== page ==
Politicos must extort campaign contributions from the maximum number of supplicants seeking favors to maintain their perquisites and power.

Here’s how the system works.

There was much mainstream media hand-wringing and outrage in response to corporations moving their place of business offshore to lower their taxes. This outrage is completely misplaced–and indeed, seems designed to misdirect attention away from the systemic corruption that is the beating heart of the American political order.

Let me explain how favoritism becomes the Status Quo. There are two key dynamics at work.

1. Onerous, uncompetitive taxes and/or regulations. The U.S. corporate tax rate is 35%, the highest in the world, and various observers estimate the average state corporate tax tacks on another 4.1% for a total corporate tax rate of 39.1%. Continue reading

Michael Lombardi, MBA ~ Setting Up For Financial Slaughter

“Historically, since 1971, the average has been 0.70—the stock market has been worth seven-tenths of the economy. Today, it is worth 115% of the economy. According to this measure, the stock market is overvalued by 64.28%.” M Lombardi

NYSE1Investors poured $4.3 billion into the SPDR S&P 500 (NYSE/SPY) last week, an exchange-traded fund (ETF) that tracks the S&P 500. For the week, ETFs tracking U.S. equities witnessed the most inflows in the last four weeks. (Source: Reuters, July 17, 2014.)

And as investors continue to inject vast sums of money into the stocks, stock valuations are at historical extremes. When I want to see how expensive the stock market is getting, I look at the S&P 500 Shiller P/E multiple (the value of stocks compared to what they earn adjusted for inflation)…and it’s screaming overvalued.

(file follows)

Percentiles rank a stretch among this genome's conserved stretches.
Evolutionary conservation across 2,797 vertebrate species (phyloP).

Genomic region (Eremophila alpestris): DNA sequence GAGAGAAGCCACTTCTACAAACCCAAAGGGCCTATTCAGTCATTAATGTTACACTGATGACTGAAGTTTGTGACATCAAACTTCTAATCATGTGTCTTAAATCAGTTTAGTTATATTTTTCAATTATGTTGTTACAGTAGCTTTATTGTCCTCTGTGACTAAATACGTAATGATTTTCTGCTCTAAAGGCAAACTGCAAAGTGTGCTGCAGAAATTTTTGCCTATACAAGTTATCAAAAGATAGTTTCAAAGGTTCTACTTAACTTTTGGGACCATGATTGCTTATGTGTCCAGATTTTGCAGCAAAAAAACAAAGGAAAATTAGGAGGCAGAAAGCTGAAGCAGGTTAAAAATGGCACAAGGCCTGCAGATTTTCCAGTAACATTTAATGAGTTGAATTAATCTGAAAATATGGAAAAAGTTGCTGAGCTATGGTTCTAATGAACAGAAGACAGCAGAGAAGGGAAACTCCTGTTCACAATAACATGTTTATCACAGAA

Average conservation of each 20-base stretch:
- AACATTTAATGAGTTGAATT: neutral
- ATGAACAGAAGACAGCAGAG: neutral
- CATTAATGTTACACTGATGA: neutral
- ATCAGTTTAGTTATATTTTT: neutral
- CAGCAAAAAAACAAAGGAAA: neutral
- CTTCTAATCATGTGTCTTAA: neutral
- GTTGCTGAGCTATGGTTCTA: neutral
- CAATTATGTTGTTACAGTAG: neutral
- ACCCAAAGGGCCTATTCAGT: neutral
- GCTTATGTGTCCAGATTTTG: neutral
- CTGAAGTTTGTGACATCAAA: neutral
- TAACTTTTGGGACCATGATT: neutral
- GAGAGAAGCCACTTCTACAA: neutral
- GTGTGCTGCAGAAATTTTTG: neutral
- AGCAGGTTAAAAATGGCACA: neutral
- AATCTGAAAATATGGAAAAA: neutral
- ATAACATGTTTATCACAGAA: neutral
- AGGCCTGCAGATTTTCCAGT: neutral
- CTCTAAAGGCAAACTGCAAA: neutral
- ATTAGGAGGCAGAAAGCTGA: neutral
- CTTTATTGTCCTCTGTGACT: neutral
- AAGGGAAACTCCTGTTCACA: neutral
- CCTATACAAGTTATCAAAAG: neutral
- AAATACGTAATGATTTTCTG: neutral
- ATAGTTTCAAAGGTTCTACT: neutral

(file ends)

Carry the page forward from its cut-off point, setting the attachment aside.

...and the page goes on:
In July, the S&P 500 Shiller P/E stood at 25.96. That means that for every $1.00 a company makes, investors are willing to pay $25.96. The stock market has reached this P/E valuation (25.96) only seven percent of the time since 1881.

The number suggests the stock market is overvalued by 57%, according to its historical average of 16.55. (Source: Yale University web site, last accessed July 18, 2014.) The last time the S&P 500 Shiller P/E was above the current level was in October of 2007—just before one of the worst market sell-offs in history.

But this isn’t the only indicator suggesting the stock market is overvalued. Continue reading

GE Christenson ~ The Global Economy – A Clear And Present Danger Zone

GaryChristensonDing, Ding, Ding!  The bell tolls, not for the 1%, but for the remaining 99% in Europe, the UK, Japan, and the US.

What Danger Zone?  The powers-that-be must find a way to keep the masses under control, raise taxes, enrich themselves and monetize the debt.  The result will be currency devaluations, blood, inflation, distractions (such as downed airliners and new wars), banker bonuses, continued payoffs to politicians, and so much more.

The Stock Markets:

The S&P 500 Index looks toppy and dangerous, as it has for many months.  Consider this graph:

There is no guarantee that the stock market will either crash or continue to rally, but the above chart is worrisome, in spite of the massive levitation by the central banks of the world.  This is a clear and present danger zone.

The Gold Market:

Gold has been fleeing the western world and is appreciated more in China, Russia, and India.  The citizens and bankers in the US, UK, Europe, and Japan value paper debt more than physical gold.  Danger Zone!

Paul Craig Roberts and Dave Kranzler on July 16, 2014:

“Between July 14 and July 15, contracts representing 126 tonnes of gold were sold in a 14 minute time window which took the price of gold down $43 dollars.  No other market showed any unusual or extraordinary movement during that period.” Continue reading